Likewise, there have been few joint modelling frameworks (Oppenheim, 1994; Russo & Comi, 2010; Gonzalez-Feliu, Ambrosini, Pluvinet, Toilier & Routhier, 2012) proposed which explicitly consider restocking flows as being generated to satisfy end-consumer demand. Comi & Nuzzolo (2013) present a modelling system which allows for some factors of end-consumer behaviour, such as the choice of retail outlet (shop) type, and links shopping with restocking mobility. It consists of four model sub-systems to estimate the shopping mobility O-D matrices, the restocking quantity O-D matrices, the delivery O-D matrices and the restocking vehicle O-D matrices, as reported in the following sub-sections.

3.2. An integrated modelling framework

The integrated modelling framework consists of four model sub-systems (Fig. 3):

shopping mobility sub-system; this simulates the end consumer's behaviour vis-à-vis shopping, and estimates the modal O-D matrices and freight flows attracted by each traffic zone per outlet type; this step allows us to pinpoint the effects of measures on the choices of type and location of shops and transport mode, quantity model sub-system; this allows us to estimate the quantity origin-destination (O-D) matrices with freight types and restocked outlet type,

• delivery model sub-system, which converts quantities into delivery O-D flows per outlet type; the delivery flows are also split in terms of transport services used (e.g. retailer on own account, wholesaler on own account and carrier); this step specifically studies restocking journeys in terms of transport service and shipment size, and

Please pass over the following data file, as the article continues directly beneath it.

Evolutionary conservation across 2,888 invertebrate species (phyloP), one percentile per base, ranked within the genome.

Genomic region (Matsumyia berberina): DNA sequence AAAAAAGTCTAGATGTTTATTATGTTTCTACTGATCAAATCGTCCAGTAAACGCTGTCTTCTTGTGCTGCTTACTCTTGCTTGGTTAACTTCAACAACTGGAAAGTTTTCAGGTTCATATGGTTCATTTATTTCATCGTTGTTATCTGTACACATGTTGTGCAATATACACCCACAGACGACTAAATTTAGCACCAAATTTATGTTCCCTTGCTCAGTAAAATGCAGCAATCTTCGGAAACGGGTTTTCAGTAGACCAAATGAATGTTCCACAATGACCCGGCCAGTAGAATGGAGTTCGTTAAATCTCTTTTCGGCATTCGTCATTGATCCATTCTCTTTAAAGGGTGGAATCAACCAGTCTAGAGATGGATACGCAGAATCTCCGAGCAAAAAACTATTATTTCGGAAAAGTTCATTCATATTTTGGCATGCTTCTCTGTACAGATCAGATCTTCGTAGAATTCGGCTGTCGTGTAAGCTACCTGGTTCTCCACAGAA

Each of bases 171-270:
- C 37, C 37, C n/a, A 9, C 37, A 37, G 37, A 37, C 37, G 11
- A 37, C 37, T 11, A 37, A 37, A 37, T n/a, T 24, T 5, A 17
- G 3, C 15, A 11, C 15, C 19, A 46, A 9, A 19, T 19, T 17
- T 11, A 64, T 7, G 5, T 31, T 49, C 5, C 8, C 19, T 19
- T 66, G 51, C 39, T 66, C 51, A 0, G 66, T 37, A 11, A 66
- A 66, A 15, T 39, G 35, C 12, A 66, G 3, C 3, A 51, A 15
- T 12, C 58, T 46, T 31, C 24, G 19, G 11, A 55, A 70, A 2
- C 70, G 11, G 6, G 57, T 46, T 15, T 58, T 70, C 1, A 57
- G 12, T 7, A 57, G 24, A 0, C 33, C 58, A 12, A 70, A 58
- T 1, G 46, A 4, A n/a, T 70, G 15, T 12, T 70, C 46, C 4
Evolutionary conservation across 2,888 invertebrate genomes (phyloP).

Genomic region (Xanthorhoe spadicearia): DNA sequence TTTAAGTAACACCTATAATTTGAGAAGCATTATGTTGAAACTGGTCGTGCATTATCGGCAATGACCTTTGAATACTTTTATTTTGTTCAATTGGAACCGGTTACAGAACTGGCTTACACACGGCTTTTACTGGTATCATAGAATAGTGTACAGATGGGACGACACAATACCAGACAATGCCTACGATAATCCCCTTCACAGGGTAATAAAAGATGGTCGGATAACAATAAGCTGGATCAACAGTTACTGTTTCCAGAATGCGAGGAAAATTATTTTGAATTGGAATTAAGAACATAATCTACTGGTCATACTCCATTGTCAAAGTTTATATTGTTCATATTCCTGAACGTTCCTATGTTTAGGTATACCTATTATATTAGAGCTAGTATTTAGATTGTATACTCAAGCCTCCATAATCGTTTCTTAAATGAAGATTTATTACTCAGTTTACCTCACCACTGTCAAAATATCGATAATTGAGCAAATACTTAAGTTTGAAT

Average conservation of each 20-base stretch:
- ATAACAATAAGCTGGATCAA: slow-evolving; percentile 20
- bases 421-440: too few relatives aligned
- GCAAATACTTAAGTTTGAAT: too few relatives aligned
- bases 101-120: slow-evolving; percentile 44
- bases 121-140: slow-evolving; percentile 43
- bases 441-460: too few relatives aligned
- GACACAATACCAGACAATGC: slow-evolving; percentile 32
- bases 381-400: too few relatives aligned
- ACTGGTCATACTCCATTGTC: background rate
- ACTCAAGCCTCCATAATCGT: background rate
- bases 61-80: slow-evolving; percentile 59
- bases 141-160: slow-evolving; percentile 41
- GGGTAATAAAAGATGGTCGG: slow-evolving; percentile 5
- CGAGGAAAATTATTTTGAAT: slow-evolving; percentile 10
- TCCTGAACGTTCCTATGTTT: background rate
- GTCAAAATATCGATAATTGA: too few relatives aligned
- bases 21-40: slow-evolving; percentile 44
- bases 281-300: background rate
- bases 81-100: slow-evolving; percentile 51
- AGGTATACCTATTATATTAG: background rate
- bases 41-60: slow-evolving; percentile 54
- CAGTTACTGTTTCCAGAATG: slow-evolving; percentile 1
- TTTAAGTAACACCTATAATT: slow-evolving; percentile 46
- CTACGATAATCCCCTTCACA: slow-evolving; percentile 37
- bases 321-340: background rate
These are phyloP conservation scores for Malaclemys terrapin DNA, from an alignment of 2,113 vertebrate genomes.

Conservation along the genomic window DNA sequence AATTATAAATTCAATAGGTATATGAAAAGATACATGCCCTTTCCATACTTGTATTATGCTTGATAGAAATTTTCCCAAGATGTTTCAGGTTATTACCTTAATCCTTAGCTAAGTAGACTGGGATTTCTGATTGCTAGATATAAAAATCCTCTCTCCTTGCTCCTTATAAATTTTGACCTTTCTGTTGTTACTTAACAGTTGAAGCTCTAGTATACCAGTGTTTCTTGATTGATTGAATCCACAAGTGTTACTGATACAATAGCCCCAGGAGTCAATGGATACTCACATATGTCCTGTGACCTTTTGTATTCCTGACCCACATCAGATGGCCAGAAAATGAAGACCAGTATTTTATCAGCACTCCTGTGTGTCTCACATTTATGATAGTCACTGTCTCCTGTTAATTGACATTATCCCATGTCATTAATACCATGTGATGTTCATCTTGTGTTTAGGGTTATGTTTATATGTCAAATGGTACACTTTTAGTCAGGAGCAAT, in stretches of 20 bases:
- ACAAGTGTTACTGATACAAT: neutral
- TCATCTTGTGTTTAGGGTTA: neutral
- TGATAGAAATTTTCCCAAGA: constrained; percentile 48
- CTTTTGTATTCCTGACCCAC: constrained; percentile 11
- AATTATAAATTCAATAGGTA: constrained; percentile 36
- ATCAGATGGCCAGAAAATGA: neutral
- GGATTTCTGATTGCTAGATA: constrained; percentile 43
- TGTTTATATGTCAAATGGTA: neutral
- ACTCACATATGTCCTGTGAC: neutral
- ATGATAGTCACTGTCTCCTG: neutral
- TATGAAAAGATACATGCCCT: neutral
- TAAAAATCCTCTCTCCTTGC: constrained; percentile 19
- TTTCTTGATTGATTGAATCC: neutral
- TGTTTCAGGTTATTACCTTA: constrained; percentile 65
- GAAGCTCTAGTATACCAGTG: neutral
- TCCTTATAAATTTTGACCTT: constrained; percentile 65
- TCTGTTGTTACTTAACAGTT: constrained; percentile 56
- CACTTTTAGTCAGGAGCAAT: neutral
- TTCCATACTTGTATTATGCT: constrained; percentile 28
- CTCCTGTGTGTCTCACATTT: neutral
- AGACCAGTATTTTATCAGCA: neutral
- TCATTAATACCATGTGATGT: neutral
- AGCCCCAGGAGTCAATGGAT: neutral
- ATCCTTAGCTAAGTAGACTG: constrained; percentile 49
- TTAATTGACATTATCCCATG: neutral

• vehicle model sub-system; this allows us to obtain the restocking vehicle O-D flows satisfying the given delivery O-D matrices, and investigate the tours undertaken to restock the study area, comprising departure time, number of stops, vehicles used and sequence of delivery locations.

Below, only the formulation of the model sub-systems is reported.

SHOPPING RESTOCKING - Quantity

Fig. 3. Integrated framework modelling

3.3. Shopping flow modelling

Following that proposed by Russo & Comi (2010) and developed in Comi & Nuzzolo (2013) and assuming that the end consumer leaves from zone o, the choice dimensions involved are: the number of trips (x) for shopping, the type of shop (k; e.g. small, medium, large) and destination (d), the transport mode (or sequence of modes; m). The global demand function can be decomposed into the product of partial share sub-models, each relating to one or more choice dimension. The sequence used is the following:

Di [skm\ =D'[s]-p[dk/so]-p'\m/dkso] (1)

• D'od [skm] is the weekly average number of trips with origin in zone o undertaken by end consumers of category i for purchasing freight of type s in retail outlet k located in zone d by using transport mode m,

• D'o.[s] is the weekly average number of relevant trips undertaken by end consumers of category i for freight of type s with origin in zone o, obtained by a trip generation model,

• p'[dk/so] is the probability that users, from o, travel to destination zone d for shop type k (small shop, supermarket, hypermarket), obtained by a destination and shop type choice model, and

• p'[m/dkso] is the probability that users, travelling between o and d for shopping in shop type k, use transport mode m, obtained by a modal choice or split model.